Odds are, if you’re a parent, you're missing the mark on nightly Zs. Find out for yourself, but sleep easy; Getting back on track is as easy as 1, 2, 3.
Look at the graphic below and try to spot the dots as they turn on and off.
It’s difficult to do, right?
Here’s the shocker: They’re not moving at all. It’s a static image. Perhaps if you were well rested and feeling sharp you would have caught that.
Now for the facts:
Sleep experts say most adults need between seven and nine hours of sleep each night for optimum performance, health, and safety.1 A lack of sleep can go well beyond being tired; it can affect how you think and cope, leading to an overall decrease in mental acuteness.
Sound familiar? If you’re a parent, there’s little wondering why: Parents of newborns often lose about two hours of sleep per night until the baby is 5 months old. From then until their child hits 2 years old, on average parents lose an hour of sleep each night.2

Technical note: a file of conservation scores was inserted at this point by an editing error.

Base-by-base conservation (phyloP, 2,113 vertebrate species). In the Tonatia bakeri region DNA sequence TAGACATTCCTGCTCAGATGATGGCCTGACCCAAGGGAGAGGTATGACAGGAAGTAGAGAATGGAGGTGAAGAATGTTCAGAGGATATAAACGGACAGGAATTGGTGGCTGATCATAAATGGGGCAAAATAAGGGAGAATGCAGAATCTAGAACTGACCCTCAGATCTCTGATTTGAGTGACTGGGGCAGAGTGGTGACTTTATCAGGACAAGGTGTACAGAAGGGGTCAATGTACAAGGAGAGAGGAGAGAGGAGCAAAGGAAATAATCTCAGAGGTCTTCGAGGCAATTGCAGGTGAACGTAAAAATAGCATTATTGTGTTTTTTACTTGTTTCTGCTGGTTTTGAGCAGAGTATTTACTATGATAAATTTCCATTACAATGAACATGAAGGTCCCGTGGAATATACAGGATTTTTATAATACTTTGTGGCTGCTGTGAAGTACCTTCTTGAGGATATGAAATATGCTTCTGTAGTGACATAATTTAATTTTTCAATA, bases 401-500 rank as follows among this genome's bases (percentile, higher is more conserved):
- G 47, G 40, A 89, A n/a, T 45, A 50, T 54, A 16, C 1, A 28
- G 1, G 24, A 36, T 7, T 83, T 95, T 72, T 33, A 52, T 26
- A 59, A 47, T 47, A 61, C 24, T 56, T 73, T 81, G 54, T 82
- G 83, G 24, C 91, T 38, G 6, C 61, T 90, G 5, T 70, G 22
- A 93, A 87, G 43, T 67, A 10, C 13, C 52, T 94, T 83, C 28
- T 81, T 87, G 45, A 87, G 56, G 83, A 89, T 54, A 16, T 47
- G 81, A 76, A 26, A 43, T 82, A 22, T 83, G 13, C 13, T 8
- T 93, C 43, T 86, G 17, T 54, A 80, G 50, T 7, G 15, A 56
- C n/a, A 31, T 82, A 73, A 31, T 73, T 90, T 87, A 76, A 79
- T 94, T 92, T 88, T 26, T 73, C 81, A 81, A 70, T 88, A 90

Even then, getting your full dose can be challenging. In fact, a poll by the National Sleep Foundation found that 76 percent of parents have frequent sleep problems.3
When you sleep only a couple of hours per night on an ongoing basis, you build up a "sleep debt" that can be hard to pay back. If your sleep debt persists over time, your health can suffer.
Finally, the good news:
Fighting back is as easy as 1, 2, 3!
1 - Avoid caffeine, alcohol, and nicotine. All are stimulants. Though some people claim alcohol helps them fall asleep, it actually increases wakefulness during the night.
2 - Avoid exercising within three hours of bedtime as the physiological stimulation disturbs the sleep process.
3 - Consider using your lunch-break at the office to catch up. While naps won’t fully get you back to where you want to be, even a short one can help to improve mood, alertness and performance. According to National Sleep Foundation, you’d be in good company too; famous nappers include Winston Churchill, John F. Kennedy, Ronald Reagan, Napoleon, Albert Einstein, Thomas Edison.